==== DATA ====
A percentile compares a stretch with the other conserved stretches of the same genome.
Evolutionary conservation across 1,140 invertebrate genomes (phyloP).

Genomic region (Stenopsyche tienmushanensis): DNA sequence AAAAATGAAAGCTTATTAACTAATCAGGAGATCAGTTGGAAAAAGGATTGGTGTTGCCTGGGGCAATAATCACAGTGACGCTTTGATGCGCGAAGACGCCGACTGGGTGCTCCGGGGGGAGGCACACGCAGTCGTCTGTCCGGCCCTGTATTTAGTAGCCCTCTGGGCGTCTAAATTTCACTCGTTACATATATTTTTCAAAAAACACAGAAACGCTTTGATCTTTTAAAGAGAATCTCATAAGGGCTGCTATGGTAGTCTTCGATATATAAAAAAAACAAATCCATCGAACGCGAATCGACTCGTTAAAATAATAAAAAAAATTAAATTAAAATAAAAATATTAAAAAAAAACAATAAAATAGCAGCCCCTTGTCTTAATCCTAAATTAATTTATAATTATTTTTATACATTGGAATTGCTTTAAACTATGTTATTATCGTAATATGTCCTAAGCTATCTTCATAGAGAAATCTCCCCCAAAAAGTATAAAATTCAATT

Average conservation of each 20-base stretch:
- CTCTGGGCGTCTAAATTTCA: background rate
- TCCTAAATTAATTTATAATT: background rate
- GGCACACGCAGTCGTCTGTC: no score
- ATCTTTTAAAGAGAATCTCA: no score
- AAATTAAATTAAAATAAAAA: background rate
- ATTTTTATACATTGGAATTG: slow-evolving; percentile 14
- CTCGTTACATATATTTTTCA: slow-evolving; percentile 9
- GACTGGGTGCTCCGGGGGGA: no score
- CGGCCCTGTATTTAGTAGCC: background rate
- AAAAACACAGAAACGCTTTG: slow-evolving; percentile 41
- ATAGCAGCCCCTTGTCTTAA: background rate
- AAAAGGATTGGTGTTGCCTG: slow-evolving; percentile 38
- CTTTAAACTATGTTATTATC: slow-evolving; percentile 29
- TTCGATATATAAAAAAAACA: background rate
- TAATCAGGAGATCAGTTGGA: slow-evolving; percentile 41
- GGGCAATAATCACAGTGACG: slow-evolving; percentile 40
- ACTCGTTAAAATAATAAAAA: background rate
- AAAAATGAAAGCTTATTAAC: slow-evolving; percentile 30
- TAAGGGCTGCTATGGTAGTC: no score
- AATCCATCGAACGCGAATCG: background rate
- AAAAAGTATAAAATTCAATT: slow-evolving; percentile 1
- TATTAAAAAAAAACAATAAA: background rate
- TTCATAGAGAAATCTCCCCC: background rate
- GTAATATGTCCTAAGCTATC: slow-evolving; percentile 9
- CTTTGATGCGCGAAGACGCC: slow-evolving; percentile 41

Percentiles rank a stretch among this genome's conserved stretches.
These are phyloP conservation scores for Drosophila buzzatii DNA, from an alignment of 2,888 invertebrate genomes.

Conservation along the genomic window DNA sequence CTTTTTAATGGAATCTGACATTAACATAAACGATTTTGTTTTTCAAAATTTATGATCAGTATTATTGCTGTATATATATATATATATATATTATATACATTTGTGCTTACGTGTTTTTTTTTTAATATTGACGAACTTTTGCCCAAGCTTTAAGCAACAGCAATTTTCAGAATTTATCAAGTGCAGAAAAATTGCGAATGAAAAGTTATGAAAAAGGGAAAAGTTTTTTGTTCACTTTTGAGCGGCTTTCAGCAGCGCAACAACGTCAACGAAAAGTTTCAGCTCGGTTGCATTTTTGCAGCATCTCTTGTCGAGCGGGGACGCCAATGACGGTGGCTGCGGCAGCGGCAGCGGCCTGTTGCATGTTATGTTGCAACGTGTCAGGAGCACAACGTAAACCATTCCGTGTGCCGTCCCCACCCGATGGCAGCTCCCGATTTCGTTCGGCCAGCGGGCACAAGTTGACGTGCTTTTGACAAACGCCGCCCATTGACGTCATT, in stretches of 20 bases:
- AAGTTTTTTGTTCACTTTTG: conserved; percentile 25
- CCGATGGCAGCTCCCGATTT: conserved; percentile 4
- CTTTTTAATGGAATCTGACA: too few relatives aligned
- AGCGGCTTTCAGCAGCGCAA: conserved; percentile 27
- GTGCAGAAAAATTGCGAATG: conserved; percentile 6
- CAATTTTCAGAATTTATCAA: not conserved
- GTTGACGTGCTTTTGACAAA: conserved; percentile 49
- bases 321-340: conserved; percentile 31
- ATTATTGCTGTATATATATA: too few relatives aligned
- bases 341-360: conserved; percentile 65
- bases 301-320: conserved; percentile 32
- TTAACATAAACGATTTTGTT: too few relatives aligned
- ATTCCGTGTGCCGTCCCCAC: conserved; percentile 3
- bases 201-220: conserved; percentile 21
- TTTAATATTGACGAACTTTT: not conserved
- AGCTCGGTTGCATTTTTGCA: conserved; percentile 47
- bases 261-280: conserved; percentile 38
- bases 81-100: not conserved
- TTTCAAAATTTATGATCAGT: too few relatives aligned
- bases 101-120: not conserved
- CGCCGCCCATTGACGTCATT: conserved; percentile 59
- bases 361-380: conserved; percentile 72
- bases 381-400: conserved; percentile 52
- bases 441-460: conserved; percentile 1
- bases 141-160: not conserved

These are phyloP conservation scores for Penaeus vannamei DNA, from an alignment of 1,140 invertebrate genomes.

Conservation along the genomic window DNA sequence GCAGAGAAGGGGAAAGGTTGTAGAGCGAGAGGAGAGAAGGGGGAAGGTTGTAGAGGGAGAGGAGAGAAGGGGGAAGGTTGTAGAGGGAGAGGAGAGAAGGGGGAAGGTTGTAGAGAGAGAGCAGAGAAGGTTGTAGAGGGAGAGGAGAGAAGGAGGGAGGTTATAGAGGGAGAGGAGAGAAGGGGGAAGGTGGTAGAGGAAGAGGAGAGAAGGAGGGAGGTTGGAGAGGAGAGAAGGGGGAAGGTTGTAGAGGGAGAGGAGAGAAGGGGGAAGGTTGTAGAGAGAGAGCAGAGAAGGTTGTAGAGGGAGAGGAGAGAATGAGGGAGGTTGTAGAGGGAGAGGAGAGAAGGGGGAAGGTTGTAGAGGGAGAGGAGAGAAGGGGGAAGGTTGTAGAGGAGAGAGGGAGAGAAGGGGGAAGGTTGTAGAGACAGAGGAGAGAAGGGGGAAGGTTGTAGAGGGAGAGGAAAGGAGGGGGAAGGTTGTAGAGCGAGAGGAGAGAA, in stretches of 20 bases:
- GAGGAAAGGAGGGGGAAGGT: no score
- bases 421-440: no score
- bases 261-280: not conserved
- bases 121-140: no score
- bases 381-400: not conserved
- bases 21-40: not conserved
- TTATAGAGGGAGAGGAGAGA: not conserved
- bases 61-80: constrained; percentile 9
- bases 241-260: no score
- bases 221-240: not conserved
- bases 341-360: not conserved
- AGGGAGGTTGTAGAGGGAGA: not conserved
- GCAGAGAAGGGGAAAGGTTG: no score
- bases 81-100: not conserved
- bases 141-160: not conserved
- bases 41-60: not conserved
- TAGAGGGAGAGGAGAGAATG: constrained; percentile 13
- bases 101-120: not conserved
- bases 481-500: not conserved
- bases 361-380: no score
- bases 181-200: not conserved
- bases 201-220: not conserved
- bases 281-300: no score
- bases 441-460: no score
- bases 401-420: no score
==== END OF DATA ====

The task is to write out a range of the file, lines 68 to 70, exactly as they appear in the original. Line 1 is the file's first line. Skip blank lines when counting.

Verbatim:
- bases 241-260: no score
- bases 221-240: not conserved
- bases 341-360: not conserved